Neville Kennard introduced self-storage to Australia in 1973, when he developed a small storage facility in Sydney’s Moorebank. Imagine if you got in on Kennards Self Storage at the beginning! Nev introduced Hans-Hermann Hoppe to Australia in 2011. And Nev has ensured that Walter Block will be introduced to Australia in December 2012 — that is so recent that tickets have only just gone on sale. So you can get in at the beginning! Check out www.mises.org.au, where you can browse the schedule and take advantage of the special early bird price. 39 years from now, you’ll then be able to say, “Well, that didn’t quite work out. If only I’d invested the $200 in mosquito nets.”

Here’s a cool ad by Anthony Coralluzzo of Liberty Australia:

(in order of appearance on Economics.org.au)
  1. Acquiescence
  2. Why Sports Fans Should Be Libertarians
  3. Ron Manners’ Heroic Misadventures
  4. Government Schools Teach Fascism Perfectly
  5. Deport Government to Solve Immigration Problem
  6. The Drugs Problem Problem
  7. Self-Defeating Campaigning
  8. Gittinomics: Economics for Gits
  9. Exclusive Ross Gittins Interview on The Happy Economist
  10. Population Puzzle Solved
  11. An Open Letter to the CIS
  12. Principled Foreign Policy Options: Reinvade or Shut Up and Get Out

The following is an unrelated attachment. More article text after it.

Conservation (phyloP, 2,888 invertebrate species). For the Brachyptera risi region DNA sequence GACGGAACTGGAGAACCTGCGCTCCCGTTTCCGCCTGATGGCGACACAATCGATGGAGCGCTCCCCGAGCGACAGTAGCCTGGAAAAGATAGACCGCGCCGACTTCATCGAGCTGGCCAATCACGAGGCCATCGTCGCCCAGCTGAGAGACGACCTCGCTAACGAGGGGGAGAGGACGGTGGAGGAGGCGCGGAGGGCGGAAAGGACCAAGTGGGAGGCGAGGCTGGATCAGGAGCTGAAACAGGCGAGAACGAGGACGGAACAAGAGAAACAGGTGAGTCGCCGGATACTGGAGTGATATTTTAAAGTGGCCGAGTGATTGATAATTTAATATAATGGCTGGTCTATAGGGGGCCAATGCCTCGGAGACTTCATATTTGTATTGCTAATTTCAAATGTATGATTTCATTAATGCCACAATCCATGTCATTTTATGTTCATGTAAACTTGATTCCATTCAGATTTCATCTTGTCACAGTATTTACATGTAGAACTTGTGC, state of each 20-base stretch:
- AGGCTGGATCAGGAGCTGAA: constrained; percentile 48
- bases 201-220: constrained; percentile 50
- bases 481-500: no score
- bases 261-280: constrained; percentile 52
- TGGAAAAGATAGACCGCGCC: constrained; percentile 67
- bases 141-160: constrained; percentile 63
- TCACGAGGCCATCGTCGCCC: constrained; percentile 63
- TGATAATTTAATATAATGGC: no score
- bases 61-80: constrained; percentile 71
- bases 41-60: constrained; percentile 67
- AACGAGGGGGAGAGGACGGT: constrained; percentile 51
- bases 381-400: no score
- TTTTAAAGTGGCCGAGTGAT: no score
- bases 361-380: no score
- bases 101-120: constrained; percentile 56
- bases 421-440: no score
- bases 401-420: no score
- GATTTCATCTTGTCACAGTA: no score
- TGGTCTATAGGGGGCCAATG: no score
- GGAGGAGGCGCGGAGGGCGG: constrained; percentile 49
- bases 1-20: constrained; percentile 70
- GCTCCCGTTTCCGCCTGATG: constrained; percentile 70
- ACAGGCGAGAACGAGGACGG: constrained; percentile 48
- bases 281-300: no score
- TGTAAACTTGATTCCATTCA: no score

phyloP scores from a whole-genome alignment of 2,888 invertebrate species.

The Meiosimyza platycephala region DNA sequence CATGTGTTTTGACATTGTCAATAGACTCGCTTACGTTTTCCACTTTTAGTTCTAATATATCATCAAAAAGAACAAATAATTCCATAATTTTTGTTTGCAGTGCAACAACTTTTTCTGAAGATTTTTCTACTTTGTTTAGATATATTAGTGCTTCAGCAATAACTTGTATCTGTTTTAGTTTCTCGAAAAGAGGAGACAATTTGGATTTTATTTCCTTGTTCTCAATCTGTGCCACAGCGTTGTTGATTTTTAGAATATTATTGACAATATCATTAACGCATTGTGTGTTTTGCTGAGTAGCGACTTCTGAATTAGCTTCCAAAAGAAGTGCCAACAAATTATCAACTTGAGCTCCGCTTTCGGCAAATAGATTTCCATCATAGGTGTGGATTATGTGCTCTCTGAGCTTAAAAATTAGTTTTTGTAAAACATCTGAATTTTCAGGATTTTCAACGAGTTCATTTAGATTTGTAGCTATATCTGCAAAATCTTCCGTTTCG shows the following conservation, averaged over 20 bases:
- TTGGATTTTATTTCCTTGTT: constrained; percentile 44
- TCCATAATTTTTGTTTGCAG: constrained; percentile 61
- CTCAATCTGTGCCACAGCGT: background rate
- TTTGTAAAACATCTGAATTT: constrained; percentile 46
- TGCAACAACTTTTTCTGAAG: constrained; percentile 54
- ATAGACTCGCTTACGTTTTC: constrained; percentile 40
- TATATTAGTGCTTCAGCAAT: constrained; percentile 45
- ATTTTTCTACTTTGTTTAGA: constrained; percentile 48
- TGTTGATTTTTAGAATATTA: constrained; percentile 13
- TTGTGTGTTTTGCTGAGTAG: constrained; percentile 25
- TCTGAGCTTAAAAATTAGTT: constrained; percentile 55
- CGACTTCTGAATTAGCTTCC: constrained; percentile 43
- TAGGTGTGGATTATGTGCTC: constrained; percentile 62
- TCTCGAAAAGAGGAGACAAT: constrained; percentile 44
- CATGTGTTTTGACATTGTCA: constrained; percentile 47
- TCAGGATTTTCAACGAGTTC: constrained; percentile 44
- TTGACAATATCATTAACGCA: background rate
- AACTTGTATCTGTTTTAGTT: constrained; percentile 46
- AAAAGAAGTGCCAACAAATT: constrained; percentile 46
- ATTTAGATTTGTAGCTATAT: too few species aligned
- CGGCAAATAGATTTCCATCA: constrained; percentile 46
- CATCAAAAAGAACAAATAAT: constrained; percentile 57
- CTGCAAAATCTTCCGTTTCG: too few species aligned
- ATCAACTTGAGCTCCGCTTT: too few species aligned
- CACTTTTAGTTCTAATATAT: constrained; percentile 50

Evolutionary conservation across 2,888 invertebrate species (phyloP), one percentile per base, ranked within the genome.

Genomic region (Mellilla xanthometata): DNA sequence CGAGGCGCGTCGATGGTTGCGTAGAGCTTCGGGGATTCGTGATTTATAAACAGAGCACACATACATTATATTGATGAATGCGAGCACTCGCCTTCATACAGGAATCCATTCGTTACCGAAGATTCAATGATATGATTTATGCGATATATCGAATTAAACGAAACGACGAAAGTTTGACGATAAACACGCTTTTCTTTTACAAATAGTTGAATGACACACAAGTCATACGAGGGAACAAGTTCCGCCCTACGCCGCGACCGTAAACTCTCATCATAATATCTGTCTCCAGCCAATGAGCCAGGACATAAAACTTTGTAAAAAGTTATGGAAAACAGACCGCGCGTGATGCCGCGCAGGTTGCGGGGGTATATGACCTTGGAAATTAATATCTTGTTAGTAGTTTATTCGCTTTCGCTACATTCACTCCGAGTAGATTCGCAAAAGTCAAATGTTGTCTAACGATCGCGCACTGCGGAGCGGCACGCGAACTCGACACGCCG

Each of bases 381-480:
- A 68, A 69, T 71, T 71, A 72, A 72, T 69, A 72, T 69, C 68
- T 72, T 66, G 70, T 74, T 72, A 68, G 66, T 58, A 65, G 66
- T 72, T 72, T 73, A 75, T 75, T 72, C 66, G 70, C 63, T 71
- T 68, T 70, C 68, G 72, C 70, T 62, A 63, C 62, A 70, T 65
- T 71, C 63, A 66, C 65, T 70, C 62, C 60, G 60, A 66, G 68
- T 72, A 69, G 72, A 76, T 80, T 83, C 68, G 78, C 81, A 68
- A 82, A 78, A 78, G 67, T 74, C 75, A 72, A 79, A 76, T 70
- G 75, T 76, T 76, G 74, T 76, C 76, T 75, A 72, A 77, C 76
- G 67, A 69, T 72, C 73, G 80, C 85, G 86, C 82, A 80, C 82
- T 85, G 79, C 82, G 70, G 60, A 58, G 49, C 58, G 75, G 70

13. WORLD EXCLUSIVE: Political Corruption Exposed!
  14. Feedback please: Is this worth doing?
  15. CIS and IPA Defend State Schooling
  16. A Thorough Review Without Spoilers of Wall Street: Money Never Sleeps
  17. Dead Reckoning and Government: A Proposal for Electoral Reform
  18. Quadrant Defends State Schooling
  19. The MPS 2010 Consensus
  20. Slogans for Property Rights Funeral
  21. Government is Impossible: Introduction
  22. Government is Criminal: Part 1
  23. Exclusive John Howard Interview on Lazarus Rising
  24. Response to Senator Cory Bernardi and the IPA
  25. Earn $$$$$ by Justifying Government Against Anarchocapitalism: Survey
  26. Statism is Secrecy: WikiLeaks vs Economics.org.au
  27. One question the Labor Party, the Liberal Party, the Greens, the CIS, the IPA, Ross Gittins, Ross Garnaut, Ken Henry, Gerard Henderson, John Quiggin, Clive Hamilton, Tim Flannery, Catallaxy Files, Club Troppo, Larvatus Prodeo, Phillip Adams, Robert Manne, Michael Stutchbury, Miranda Devine, Andrew Bolt and Dick Smith are scared to answer
  28. Libertarian Philanthropists Should Exploit Tax Evasion Convictions
  29. Ronald Kitching Obituary